We have extended our investment trust range to offer a much wider selection of the most popular trusts for you to buy and sell online. You can also check their value through our secure website alongside the other funds in your Fidelity portfolio.
The trusts are available to hold in all our accounts, including the Fidelity ISA and the Fidelity SIPP. This means that if you have trusts in several places, you could consider bringing them together with us, so you can check everything at the same time.
Although investment trusts have been around for a lot longer than other types of investment funds – almost 150 years – they are a lot like them in many ways. Your money is pooled with contributions from many other people and used to buy a portfolio of investments.
These are chosen and managed by an expert team, who are in charge of the day-to-day running of the trust and deciding when to buy and sell holdings. If they make good decisions, your investment is likely to rise in value. In addition, you can get access to a much wider, and more diversified, portfolio of investments more easily than you could hold on your own.
However, there is a key difference between investment trusts and other types of funds. Each trust is a public limited company (PLC) listed on the London Stock Exchange, which then invests in other companies. They have a limited number of shares on offer that people buy when they want to invest in the trust.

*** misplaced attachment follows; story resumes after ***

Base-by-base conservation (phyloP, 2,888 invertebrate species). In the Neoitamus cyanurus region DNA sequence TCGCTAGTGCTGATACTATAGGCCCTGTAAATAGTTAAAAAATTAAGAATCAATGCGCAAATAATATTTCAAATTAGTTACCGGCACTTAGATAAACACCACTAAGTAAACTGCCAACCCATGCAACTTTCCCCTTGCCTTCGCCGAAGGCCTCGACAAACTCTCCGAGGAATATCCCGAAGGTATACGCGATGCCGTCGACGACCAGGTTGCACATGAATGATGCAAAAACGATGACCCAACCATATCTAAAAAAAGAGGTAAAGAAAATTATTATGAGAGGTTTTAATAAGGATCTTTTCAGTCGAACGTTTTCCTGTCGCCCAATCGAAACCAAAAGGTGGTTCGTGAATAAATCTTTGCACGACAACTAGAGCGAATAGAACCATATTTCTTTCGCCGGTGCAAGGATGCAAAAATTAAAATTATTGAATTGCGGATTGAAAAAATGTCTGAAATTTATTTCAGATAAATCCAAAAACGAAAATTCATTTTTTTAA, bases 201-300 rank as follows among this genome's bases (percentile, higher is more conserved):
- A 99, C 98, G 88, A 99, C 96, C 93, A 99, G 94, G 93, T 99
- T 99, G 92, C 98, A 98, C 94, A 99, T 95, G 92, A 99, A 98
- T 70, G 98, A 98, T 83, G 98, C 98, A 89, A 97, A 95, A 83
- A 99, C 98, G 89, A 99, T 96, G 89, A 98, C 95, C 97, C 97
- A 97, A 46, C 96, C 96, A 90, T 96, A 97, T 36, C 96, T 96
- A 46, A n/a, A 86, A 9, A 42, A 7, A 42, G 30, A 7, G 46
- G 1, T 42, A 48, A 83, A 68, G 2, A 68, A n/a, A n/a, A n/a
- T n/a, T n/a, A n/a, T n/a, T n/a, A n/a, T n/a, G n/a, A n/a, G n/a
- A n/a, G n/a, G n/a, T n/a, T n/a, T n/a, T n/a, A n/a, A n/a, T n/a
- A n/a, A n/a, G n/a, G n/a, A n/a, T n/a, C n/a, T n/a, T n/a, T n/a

This means investors are also shareholders, so they have more rights and protection than unit-holders in funds such as OEICs and unit trusts. The shares can be purchased through stockbrokers, fund supermarkets and investment platforms.
As each investment trust is a company, it has a board of directors, who act in shareholders’ interests. They are independent of the investment manager – in fact, they appoint them – and are responsible for both setting the investment policy and ensuring the objectives are being met.
They must also hold an Annual General Meeting that allows shareholders to express their views and vote on key company policies and issues.
With OEICs and unit trusts, fund price is based simply on the value of the holdings (known as the net asset value, or NAV). When these assets rise or fall in value, the NAV does the same. However, as investment trusts are companies, they have two prices – the share price, which is set by the market, and the NAV.
Share prices are affected by supply and demand, so they can be different to the value of the trust’s holdings (the NAV). If you pay less than the NAV for your shares, you are buying at a "discount". If you pay more, you are buying at a "premium". Changes in the difference between the NAV and the share price can magnify the gains or losses on your investment.
As companies, investment trusts can also borrow money to invest. This process is known as gearing and the aim is to generate additional returns in excess of the cost of borrowing – though there is no guarantee this will be achieved.
The value of your investments may go down as well as up and you may not get back what you invest. Fidelity Personal Investing can give you information and guidance on products and services but cannot give advice based on personal circumstances. If you're unsure of the suitability of an investment please speak to an authorised financial adviser.